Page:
The nature of emergency medical care affords medical providers who work in this specialty greater protection against liability for mistakes. However, doctors who are proven to act negligently in a case that results in harm can still be held liable for their errors. Patients must be able to directly connect the harm that they have suffered to negligence on the part of their doctor in order to recover compensation for the harm that was done.
Medical Malpractice Liability in Emergency Situations
First responders tend to have a high level of protection against liability because they need to make extremely quick medical decisions that could save the lives of the people who they are treating. Firefighters and emergency medical technicians (EMTs) are covered by this protection.
If a patient can prove that a first responder acted negligently, these professionals may still be liable. In this case, the organization employing the responder will likely be held financially liable for the negligent act.
Once a patient is under the care of emergency room doctors and nurses, the added layer of protection against liability is removed. If a doctor makes a mistake in the emergency room, the patient must be able to prove that any other reasonable doctor in the same position would have acted differently to prevent harm.
In the case of medical malpractice in the emergency room, patients will typically be required to file a lawsuit against the hospital instead of the particular doctor.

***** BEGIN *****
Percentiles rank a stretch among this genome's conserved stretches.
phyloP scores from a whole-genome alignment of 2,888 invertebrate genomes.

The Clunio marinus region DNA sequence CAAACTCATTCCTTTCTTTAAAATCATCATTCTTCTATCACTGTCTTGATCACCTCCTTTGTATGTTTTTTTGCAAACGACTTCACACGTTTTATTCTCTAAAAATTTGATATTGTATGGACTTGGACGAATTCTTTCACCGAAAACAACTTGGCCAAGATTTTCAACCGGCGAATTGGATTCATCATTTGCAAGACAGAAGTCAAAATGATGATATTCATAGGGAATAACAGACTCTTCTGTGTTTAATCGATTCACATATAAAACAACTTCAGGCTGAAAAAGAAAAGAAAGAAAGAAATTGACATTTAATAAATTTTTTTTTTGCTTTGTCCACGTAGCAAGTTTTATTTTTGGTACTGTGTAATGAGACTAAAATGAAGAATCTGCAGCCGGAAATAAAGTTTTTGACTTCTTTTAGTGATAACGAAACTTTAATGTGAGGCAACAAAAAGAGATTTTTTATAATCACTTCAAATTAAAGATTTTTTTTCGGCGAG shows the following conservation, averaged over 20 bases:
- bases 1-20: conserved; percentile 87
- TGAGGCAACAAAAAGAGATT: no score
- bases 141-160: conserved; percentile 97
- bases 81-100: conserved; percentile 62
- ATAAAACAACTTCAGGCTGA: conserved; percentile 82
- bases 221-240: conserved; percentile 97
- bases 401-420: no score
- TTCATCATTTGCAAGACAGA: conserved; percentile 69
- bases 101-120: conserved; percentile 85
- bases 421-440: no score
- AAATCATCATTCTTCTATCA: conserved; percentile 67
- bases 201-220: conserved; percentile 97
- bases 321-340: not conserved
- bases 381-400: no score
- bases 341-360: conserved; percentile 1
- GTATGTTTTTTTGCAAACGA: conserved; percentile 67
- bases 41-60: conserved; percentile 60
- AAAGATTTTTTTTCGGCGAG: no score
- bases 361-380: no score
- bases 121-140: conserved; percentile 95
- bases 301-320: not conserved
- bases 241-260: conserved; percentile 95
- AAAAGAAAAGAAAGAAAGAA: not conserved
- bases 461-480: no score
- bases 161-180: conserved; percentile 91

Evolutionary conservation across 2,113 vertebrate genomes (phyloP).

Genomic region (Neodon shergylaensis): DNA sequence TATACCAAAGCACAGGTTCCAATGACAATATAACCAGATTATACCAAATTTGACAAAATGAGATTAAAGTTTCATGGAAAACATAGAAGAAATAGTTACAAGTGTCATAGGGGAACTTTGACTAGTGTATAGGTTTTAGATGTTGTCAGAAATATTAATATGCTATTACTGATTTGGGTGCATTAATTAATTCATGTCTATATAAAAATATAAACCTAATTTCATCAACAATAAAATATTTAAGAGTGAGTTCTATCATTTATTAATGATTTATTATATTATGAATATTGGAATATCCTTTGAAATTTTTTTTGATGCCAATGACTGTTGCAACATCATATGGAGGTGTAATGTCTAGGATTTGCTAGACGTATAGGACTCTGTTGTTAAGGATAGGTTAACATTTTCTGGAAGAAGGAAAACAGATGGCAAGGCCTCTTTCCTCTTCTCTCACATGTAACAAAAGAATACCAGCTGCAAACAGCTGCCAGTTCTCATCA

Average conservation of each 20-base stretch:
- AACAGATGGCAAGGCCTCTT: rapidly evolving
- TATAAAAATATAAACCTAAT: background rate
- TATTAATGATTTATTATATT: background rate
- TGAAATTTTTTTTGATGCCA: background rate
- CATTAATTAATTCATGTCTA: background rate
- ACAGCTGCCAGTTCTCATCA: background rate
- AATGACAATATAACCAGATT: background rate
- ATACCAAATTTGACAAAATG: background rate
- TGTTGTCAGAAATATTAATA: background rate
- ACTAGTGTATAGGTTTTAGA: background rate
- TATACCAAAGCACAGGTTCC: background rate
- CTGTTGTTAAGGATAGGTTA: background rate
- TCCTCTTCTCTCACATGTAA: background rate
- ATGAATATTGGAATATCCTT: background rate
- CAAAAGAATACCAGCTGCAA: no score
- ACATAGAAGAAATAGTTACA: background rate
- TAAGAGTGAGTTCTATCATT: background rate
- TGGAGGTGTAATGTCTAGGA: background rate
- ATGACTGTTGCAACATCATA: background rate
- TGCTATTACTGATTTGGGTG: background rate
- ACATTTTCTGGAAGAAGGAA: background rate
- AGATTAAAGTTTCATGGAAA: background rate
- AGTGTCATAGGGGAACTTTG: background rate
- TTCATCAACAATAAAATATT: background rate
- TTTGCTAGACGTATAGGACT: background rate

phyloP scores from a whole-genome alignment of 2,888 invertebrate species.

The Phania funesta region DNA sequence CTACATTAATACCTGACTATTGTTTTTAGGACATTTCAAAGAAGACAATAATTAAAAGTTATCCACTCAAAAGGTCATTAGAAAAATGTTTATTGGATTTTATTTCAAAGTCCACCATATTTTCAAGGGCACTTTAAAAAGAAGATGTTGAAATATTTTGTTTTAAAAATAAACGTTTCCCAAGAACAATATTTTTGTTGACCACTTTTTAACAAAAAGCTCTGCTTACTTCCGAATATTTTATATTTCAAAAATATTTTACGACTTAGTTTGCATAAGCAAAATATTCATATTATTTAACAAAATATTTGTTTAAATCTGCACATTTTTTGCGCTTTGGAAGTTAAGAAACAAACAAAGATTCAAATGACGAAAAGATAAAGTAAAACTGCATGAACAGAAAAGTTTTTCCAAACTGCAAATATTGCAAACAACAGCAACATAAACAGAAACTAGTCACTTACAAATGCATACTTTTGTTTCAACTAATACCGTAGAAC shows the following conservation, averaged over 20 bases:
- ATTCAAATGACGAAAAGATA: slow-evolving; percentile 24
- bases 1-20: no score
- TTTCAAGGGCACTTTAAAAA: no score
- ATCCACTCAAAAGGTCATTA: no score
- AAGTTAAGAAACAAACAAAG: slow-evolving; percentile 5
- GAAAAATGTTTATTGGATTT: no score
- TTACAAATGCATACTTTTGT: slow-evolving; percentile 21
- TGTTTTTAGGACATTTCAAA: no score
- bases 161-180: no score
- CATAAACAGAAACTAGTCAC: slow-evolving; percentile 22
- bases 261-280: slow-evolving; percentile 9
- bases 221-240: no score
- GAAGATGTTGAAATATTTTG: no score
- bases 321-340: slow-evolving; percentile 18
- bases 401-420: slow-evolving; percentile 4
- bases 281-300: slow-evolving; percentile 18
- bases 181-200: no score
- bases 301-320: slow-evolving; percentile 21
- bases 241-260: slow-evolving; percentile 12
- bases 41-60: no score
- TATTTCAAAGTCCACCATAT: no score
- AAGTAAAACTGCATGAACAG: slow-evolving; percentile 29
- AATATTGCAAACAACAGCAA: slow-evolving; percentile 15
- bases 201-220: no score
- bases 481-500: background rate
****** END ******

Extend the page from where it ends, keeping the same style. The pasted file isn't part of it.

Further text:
The Good Samaritan Rule
Many people are familiar with the Good Samaritan rule that is in place in all 50 states. This rule dictates that a person who witnesses an emergency is not required by law to help the victims, but they are required to avoid doing harm if they choose to help. However, this rule does not apply to doctors who are working in an emergency room.
An exception is when doctors are off-duty. Doctors who are not working when witnessing a medical emergency are bound by the Good Samaritan rule instead of medical malpractice. It is important to be aware that medical malpractice still comes into play for off-duty medical providers if they have a preexisting doctor-patient relationship with the person to whom they are providing emergency treatment.
When Emergency Rooms Refuse Treatment
Emergency rooms are typically required to provide treatment to anyone who seeks it if they are receiving funding for Medicare. It is common for hospitals to receive this funding. While hospitals are not required to provide full treatment to everyone who arrives in the emergency room, they are required to do screenings and stabilize the patient.
These requirements are dictated by the Emergency Medical Treatment and Active Labor Act (EMTALA). Emergency treatment must be provided regardless of the patient’s ability to pay for their medical care. Failure to provide emergency treatment may result in a lawsuit against the hospital.
Getting Help with Malpractice
Because medical malpractice law is very complicated, it is recommended that anyone who feels that they were the victim of malpractice consult an attorney. Laws related to medical malpractice during emergency situations vary depending on the state, and lawyers who are licensed to practice in a certain state will be aware of these laws. Anyone who feels unable to pay for legal representation should be aware that many law professionals offer a free initial consultation to provide potential clients with guidance in their unique situation.